As for the story itself, it was wildly implausible, but a lot of fun for all that.  The soundtrack does date the film somewhat, but doesn’t diminish the enjoyment.  Steve McQueen just oozes charisma, in a role that was something of a departure for him. No matter – he was excellent, being one of those actors who you just can’t take your eyes off when he’s on screen.  Faye Dunaway too, looked stunning, and was fine as Vicki Anderson.  They definitely made a beautiful couple!  The most famous scene in this film is probably the chess sequence, where the sexual tension between Thomas and Vicki is almost palpable.  Although by today’s standards its fairly tame, I can imagine the reaction it caused when the film came out!

The ending was something of a surprise as well, and rounded it off satisfactorily.  I would recommend this film to fans of 60s movies, and/or fans of either McQueen or Dunaway.

Year of release: 1968

Director: Norman Jewison

Producers: Norman Jewison, Hal Ashby, Walter Mirisch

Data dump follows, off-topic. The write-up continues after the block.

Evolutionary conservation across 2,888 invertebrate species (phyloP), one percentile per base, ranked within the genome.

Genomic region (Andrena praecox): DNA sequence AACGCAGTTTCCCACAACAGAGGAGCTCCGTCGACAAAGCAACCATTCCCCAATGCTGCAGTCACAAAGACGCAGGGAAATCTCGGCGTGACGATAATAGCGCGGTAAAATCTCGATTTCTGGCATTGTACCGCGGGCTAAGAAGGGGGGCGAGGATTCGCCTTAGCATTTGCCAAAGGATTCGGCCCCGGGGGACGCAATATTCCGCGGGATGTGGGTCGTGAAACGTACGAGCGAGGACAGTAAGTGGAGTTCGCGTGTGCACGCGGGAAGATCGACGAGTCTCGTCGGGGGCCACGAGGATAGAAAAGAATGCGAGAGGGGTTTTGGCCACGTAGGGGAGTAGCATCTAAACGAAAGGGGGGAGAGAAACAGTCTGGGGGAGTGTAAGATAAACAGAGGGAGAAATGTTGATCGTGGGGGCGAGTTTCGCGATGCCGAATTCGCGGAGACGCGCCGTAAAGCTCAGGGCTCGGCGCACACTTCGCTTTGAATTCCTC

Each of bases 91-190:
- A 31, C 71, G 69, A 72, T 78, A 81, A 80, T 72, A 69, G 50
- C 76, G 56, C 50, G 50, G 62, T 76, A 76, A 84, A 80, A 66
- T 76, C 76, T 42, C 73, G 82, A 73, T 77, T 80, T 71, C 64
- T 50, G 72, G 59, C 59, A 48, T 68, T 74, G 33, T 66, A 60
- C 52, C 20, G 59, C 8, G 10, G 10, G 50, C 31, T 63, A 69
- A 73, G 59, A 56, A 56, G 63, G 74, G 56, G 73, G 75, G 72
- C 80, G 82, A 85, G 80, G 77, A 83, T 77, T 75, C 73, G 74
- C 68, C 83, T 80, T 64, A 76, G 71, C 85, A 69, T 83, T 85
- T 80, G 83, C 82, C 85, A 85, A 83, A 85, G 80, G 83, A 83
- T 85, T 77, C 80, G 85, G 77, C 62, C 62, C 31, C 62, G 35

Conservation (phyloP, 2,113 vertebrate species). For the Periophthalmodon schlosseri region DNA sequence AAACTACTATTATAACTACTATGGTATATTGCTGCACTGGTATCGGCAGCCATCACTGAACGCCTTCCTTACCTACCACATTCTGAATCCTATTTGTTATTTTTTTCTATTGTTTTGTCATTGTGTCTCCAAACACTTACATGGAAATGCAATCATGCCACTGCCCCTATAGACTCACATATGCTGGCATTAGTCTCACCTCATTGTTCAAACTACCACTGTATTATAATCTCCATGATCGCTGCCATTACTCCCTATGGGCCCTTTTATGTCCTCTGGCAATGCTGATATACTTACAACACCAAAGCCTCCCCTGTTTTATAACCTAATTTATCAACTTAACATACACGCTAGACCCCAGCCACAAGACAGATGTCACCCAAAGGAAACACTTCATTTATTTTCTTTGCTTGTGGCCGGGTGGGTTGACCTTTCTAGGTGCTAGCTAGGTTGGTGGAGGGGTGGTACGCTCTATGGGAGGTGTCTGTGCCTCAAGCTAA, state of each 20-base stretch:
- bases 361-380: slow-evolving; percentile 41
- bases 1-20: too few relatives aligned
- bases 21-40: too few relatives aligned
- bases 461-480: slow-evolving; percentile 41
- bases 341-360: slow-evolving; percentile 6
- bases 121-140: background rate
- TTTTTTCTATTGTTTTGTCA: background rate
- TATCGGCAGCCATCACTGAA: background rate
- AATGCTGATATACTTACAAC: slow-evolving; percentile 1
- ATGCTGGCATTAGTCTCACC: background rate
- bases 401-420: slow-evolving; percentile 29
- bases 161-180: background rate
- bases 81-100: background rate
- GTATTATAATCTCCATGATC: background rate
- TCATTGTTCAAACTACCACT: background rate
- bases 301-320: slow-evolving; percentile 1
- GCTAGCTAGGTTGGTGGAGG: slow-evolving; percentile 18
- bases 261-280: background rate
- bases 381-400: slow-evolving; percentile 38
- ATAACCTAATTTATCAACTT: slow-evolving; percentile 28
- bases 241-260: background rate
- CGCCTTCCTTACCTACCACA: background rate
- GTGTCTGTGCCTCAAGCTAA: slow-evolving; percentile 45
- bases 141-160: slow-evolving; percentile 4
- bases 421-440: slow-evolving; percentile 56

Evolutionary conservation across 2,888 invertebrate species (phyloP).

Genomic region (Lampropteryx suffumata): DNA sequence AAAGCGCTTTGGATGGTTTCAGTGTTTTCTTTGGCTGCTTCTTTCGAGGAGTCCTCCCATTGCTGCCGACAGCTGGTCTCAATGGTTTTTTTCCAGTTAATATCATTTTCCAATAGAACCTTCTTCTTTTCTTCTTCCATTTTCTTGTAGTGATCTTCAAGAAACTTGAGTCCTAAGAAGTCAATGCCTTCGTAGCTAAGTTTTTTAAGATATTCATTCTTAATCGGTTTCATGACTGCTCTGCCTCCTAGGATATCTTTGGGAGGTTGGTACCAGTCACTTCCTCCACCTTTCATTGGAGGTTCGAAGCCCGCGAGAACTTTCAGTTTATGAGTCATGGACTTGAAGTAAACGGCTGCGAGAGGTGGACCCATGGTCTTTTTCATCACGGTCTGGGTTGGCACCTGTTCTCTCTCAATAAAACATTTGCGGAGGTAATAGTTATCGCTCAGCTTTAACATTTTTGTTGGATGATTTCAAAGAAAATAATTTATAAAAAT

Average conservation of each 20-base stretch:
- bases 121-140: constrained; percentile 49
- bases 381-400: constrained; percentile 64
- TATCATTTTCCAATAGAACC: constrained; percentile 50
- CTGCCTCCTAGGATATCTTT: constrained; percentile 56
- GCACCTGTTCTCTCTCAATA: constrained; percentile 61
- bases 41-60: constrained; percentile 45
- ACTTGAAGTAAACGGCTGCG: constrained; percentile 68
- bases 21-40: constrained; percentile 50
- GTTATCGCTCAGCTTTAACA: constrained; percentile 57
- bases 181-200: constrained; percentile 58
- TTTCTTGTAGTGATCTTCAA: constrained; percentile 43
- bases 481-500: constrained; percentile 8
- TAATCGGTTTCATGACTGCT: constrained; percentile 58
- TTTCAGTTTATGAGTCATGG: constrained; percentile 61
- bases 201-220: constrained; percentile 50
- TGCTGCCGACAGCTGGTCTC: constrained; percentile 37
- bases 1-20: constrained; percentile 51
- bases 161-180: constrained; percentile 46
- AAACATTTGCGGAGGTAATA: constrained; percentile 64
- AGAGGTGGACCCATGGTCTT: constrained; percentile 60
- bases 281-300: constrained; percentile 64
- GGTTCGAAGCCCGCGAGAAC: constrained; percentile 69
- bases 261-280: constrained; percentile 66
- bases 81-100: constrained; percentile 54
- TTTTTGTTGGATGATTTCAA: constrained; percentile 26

Writer: Alan R. Trustman

Main cast: Steve McQueen, Faye Dunaway, Paul Burke, Jack Weston

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Click here for my review of the 1999 film.

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In 1973, Robert Redford was one of the stars of the fabulous heist movie, The Sting.  The Hot Rock (aka How To Steal a Diamond in Four Uneasy Lessons) pre-dated The Sting by a year, and dare I say it, I found it equally entertaining.  Yet The Hot Rock has never gained the fame and popularity of The Sting.  That’s a shame, because there is a lot here to enjoy.

Robert Redford (who is so beautiful in this film that it almost hurts to look at him!) is Dortmunder, a perpetual thief who, together with his brother-in-law Kelp (George Segal) and two other small time crooks, Murch and Greenberg (Ron Leibman and Paul Sand respectively) is tasked with stealing a diamond from a museum.  What they don’t realise is that stealing the diamond is only the start of their troubles.